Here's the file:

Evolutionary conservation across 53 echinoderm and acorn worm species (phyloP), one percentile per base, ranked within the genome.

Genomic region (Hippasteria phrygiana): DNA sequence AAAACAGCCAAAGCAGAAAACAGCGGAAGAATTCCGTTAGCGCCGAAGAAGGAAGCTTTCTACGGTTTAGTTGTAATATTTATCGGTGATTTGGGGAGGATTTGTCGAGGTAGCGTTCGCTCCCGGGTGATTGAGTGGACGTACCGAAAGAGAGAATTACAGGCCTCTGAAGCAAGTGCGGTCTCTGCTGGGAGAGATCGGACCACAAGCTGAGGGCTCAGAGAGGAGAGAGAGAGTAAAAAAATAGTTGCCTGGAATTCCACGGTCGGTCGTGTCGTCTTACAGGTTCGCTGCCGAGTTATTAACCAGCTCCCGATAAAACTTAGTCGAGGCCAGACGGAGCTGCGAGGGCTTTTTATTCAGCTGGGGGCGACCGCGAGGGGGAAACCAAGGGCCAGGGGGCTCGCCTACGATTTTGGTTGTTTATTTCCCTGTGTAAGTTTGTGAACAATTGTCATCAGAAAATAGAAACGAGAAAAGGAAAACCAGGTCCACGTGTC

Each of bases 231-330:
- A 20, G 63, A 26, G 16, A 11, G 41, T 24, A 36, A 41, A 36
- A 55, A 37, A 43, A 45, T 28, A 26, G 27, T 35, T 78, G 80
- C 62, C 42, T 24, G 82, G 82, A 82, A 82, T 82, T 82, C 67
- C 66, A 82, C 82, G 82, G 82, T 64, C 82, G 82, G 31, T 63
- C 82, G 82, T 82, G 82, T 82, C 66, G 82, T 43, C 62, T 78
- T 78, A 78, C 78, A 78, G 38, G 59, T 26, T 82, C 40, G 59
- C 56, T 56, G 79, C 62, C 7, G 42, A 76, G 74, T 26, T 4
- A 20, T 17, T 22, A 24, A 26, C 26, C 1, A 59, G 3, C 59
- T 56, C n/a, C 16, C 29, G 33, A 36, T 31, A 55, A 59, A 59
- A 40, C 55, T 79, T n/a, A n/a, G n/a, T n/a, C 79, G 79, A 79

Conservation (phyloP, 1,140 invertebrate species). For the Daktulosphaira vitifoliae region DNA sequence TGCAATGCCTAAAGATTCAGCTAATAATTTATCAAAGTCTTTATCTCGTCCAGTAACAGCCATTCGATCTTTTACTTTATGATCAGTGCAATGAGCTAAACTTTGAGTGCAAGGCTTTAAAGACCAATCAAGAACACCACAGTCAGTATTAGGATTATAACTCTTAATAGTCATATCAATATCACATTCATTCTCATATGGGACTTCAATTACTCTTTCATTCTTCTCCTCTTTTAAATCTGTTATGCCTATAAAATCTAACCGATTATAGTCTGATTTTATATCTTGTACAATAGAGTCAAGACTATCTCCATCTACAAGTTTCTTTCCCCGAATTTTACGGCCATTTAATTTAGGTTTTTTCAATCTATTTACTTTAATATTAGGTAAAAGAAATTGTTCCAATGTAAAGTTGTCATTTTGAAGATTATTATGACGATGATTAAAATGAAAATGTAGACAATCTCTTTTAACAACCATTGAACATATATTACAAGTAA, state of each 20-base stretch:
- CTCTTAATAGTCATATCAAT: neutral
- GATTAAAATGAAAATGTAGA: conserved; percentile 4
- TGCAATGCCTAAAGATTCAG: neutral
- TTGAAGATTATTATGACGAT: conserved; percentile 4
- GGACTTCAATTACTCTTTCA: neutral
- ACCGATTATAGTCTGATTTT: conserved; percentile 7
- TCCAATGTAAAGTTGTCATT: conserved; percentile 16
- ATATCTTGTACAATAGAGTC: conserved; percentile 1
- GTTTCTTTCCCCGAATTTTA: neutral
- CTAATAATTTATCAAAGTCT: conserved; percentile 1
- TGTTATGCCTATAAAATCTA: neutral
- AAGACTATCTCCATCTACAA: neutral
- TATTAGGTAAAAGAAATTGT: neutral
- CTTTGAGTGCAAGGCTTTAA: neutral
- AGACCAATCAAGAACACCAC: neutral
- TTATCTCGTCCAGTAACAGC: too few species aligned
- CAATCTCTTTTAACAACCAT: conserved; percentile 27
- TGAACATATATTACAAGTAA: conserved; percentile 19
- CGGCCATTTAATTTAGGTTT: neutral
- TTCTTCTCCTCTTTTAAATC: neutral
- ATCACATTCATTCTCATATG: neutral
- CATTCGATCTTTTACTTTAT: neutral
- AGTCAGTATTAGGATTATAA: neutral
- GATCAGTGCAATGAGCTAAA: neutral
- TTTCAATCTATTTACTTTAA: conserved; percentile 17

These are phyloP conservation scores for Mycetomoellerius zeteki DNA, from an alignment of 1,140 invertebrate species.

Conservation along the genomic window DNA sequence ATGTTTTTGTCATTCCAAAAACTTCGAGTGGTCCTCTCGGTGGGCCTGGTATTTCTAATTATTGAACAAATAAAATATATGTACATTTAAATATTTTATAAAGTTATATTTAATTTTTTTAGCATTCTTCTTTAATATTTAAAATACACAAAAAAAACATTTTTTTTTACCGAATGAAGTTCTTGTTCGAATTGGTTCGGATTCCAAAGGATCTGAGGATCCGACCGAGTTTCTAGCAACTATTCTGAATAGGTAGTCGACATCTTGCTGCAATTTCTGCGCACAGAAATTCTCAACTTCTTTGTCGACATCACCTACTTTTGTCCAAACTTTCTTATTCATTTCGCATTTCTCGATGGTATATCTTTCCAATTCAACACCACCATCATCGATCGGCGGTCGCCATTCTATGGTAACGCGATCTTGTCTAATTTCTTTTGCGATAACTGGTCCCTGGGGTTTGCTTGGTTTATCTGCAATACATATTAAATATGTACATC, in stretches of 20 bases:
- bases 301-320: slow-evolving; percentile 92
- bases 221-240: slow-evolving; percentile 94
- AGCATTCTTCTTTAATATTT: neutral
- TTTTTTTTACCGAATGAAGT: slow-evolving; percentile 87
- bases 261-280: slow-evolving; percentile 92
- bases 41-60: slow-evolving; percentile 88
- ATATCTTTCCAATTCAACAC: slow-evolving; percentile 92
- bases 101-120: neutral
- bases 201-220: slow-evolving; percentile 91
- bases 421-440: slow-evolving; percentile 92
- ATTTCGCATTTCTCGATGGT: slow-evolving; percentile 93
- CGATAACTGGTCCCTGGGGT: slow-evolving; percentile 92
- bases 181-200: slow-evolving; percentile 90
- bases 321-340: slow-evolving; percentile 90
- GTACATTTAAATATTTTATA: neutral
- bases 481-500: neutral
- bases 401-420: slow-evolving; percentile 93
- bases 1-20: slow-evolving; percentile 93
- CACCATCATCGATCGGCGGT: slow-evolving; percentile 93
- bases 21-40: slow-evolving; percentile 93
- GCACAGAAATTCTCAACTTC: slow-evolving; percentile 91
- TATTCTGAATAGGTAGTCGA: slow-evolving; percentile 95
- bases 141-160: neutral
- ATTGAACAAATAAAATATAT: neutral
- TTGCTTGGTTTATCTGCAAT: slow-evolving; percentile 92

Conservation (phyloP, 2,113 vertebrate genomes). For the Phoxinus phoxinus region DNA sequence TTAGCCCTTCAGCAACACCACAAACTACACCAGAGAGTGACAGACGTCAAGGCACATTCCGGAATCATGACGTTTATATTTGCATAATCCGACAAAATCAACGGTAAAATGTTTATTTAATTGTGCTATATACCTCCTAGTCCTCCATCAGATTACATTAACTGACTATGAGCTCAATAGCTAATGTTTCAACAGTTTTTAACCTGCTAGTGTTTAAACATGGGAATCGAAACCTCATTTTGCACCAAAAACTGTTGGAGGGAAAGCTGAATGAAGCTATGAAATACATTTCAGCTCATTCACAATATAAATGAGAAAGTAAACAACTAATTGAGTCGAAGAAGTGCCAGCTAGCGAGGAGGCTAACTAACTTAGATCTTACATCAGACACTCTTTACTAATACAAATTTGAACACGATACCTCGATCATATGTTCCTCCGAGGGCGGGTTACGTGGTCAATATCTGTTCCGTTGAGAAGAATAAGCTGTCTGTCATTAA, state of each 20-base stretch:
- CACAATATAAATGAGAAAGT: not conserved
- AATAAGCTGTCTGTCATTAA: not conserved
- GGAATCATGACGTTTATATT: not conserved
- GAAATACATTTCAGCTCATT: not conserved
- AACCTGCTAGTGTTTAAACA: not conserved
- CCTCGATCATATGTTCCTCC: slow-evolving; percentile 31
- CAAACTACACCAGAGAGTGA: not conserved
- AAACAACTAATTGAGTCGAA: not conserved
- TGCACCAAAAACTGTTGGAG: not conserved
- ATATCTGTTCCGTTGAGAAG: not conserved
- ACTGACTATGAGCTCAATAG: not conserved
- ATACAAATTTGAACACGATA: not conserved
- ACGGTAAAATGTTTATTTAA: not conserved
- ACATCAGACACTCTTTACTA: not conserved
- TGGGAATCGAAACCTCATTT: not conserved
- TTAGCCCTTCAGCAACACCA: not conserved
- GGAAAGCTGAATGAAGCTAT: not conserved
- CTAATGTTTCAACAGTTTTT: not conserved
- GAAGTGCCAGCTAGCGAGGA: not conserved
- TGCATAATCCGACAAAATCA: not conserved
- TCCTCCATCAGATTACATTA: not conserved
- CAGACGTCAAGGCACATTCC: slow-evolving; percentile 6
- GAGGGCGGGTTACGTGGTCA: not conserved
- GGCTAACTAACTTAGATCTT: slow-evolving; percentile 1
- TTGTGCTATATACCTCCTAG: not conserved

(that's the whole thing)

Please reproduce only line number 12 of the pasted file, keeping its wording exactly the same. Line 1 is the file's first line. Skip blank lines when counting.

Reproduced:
- T 56, C n/a, C 16, C 29, G 33, A 36, T 31, A 55, A 59, A 59